By Lisa Samra

Today’s Reflection

Are there those you need to speak up for? Ask God about the timing.

 

http://www.odb.org

 

Streams in the Desert for Kids – Winning with God

 

Romans 8:37

There were some ancient people known as Phrygians who lived in what is now the country of Turkey. They believed that when you conquered an enemy, some of the enemy’s physical strength passed into you. That’s just a myth, of course. But when we Christians struggle against sin and win, we grow stronger. We grow more powerful not from the enemy, but from Christ’s strength. Then we can face the next battle stronger. We become more than conquerors because we have Jesus fighting with us against the enemy.

God knows that every day that we try to live for him, we are fighting a war with an enemy. Satan doesn’t want us serving God. He’d rather hurt us than see us become conquerors with Christ. But through the mighty powers of God’s Son, we can defeat the enemy and become great warriors in God’s kingdom.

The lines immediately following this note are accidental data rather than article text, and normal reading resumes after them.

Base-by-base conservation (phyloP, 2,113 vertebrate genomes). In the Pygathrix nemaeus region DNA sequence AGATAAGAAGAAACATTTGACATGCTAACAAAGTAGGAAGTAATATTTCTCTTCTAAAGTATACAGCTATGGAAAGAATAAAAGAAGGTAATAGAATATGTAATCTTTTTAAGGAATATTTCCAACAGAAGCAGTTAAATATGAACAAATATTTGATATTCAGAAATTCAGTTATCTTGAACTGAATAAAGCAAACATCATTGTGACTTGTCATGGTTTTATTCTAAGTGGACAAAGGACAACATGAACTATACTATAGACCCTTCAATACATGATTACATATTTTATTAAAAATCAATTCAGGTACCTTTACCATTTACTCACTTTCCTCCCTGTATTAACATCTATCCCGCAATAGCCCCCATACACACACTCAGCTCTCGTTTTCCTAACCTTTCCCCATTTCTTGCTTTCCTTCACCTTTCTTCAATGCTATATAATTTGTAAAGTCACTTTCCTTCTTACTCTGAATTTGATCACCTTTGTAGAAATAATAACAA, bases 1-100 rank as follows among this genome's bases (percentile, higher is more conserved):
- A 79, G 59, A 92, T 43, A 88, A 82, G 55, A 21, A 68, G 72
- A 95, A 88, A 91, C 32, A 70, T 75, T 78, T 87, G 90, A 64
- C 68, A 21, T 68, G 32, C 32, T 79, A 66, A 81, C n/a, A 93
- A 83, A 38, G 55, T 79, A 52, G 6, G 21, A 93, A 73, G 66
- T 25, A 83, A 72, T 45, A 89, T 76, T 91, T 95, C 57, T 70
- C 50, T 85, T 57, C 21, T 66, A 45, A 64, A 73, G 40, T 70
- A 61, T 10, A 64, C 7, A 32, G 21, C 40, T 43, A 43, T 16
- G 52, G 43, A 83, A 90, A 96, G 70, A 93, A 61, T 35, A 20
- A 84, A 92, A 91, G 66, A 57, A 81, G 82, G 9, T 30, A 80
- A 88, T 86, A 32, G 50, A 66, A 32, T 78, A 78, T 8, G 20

Dear Lord, I know that with you all things are possible. Please give me your strength to help me beat the enemy. Amen.

Joyce Meyer – Break the Mediocre Mold

 

The saying is trustworthy, and I want you to insist on these things, so that those who have believed in God may be careful to devote themselves to good works. These things are excellent and profitable for people. — Titus 3:8

Adapted from the resource The Confident Women Devotional – by Joyce Meyer

The world is not hungry for mediocrity. This world needs 10s. I believe everyone can be a 10 at something, but we often work so hard on trying to overcome our weaknesses that we never develop our strengths.